So, besides camouflaging, these command centers must be adequately protected from exposure weapons the adversary.

In past centuries, this issue was not particularly acute, since the range of weapons was small. For example, in the battle of Austerlitz in 1805, the emperors of Russia, Austria and France were directly present on the battlefield behind their troops, not fearing for their lives, and could even see each other through telescopes.

But already during the First World War, Russian Emperor Nicholas II could not afford to get closer to the front line closer than a few dozen kilometers, and his headquarters was located a hundred kilometers from the front.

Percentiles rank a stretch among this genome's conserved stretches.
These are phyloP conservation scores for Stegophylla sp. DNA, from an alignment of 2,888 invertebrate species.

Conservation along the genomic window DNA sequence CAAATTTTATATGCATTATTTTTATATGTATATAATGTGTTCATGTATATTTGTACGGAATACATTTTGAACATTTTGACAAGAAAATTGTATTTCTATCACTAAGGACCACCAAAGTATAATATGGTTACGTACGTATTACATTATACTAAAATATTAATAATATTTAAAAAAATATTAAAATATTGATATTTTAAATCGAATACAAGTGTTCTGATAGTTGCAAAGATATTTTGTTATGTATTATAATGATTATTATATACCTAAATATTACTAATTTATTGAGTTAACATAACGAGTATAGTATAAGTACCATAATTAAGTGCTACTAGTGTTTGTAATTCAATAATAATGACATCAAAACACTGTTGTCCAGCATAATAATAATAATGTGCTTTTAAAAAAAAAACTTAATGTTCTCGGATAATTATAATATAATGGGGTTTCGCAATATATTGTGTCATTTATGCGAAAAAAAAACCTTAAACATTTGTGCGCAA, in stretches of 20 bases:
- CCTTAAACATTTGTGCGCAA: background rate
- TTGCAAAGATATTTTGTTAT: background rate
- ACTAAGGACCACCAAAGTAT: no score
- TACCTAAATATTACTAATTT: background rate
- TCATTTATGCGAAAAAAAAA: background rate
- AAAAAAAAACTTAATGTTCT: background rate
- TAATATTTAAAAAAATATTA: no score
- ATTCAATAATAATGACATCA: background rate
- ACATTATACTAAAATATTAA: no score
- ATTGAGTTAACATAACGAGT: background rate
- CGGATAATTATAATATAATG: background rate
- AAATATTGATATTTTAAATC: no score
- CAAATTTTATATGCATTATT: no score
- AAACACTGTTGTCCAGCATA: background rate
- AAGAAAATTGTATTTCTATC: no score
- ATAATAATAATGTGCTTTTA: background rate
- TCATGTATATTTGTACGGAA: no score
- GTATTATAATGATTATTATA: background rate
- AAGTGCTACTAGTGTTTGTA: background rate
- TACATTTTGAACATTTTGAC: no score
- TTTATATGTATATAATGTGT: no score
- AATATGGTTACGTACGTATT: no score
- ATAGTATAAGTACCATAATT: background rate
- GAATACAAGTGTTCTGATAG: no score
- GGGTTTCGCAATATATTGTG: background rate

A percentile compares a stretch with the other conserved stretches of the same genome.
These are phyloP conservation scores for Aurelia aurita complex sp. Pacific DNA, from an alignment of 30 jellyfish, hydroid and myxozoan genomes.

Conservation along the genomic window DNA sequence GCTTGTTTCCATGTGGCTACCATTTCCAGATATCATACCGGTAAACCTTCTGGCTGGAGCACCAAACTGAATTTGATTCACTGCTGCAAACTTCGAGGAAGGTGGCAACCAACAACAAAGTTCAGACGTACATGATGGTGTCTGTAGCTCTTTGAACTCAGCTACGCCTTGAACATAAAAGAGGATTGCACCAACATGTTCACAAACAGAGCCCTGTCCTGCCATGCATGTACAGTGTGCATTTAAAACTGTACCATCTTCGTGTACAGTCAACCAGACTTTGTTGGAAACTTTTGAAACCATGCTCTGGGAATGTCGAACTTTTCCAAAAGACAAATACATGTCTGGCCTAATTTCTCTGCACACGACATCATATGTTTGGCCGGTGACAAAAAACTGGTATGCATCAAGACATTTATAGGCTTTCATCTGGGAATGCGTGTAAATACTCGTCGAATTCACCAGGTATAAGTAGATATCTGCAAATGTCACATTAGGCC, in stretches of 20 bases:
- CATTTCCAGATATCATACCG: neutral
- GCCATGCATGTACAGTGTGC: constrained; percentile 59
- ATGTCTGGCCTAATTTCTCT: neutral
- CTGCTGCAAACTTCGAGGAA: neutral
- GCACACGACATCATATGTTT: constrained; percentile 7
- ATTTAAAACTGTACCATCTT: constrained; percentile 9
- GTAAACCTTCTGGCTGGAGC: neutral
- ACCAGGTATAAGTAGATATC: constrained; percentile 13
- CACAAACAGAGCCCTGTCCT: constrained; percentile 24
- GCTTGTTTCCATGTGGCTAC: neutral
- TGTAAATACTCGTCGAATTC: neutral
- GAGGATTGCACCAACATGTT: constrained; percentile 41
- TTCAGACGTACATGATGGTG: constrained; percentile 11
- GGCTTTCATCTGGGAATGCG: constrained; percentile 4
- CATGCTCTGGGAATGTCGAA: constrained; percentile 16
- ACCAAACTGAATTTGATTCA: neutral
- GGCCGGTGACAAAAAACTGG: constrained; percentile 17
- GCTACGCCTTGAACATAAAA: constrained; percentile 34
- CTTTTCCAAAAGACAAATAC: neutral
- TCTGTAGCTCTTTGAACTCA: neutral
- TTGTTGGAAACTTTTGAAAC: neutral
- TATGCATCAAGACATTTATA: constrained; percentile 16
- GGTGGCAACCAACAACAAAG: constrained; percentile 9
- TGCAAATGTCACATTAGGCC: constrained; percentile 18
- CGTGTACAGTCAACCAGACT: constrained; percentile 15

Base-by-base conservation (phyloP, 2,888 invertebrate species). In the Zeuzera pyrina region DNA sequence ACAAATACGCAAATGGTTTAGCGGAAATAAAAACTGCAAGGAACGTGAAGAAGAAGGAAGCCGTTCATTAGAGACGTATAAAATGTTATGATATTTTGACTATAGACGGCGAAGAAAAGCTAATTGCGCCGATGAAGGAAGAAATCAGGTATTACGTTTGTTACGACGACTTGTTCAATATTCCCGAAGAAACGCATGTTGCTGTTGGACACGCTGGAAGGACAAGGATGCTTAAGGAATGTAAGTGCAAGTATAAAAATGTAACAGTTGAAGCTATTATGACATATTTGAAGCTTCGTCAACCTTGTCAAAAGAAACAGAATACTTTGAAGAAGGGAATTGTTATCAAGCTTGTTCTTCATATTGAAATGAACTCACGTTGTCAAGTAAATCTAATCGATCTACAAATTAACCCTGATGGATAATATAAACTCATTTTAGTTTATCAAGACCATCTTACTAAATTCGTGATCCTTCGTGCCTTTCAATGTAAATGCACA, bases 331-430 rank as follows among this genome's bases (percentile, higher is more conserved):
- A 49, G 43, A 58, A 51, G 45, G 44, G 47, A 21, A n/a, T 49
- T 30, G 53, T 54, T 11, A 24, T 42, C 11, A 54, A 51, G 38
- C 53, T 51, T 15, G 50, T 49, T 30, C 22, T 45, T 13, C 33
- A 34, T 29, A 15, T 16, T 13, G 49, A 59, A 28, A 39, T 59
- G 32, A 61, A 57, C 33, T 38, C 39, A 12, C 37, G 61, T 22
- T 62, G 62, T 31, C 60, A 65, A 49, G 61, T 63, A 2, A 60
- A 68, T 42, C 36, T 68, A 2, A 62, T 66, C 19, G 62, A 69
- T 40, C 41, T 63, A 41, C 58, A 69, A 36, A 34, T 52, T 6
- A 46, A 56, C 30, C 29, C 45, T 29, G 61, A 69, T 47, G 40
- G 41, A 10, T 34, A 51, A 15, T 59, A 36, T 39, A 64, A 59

Aviation The Second World War made it impossible to ensure the safety of government leaders by their remoteness from the front, and the power of aircraft weapons required that senior government leaders be reliably protected from bombs.

This is what dictates the emergence and development of various kinds of shelters during the Second World War (bunker shelters, etc.) for the rulers of Germany, England and the USSR, and not their personal selfish desire to save their precious lives to the detriment of the lives of soldiers, as many believe.

The tradition of building concrete shelters in Germany dates back to the times of the First World War. Pictured model of the 1916 hopper of the year